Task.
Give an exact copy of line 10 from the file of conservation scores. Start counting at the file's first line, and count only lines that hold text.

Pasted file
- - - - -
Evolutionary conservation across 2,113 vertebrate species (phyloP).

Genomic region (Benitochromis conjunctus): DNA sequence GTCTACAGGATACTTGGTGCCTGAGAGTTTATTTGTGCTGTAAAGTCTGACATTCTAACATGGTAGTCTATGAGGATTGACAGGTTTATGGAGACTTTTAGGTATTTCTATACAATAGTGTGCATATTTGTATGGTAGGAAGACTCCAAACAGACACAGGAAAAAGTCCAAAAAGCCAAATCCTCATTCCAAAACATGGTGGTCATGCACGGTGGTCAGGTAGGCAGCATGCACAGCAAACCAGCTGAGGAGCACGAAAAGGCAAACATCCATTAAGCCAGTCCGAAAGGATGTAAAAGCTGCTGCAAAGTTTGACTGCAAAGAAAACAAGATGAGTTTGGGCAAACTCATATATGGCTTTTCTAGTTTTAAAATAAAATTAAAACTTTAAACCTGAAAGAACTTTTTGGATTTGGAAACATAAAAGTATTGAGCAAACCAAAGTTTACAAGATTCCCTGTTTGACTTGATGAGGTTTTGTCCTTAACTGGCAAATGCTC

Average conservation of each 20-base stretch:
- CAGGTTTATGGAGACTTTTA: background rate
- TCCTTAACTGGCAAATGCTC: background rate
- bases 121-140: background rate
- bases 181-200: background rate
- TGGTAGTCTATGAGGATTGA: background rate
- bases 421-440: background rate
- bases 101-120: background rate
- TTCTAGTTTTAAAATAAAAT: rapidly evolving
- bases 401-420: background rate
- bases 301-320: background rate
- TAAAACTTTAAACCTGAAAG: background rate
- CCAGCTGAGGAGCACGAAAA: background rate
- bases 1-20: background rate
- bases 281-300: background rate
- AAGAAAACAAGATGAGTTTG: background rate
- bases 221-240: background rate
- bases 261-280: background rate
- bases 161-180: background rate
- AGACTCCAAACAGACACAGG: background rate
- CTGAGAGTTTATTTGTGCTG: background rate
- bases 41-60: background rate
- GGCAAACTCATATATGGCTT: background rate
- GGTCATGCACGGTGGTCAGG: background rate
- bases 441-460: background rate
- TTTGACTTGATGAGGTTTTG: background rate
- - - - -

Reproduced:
- bases 101-120: background rate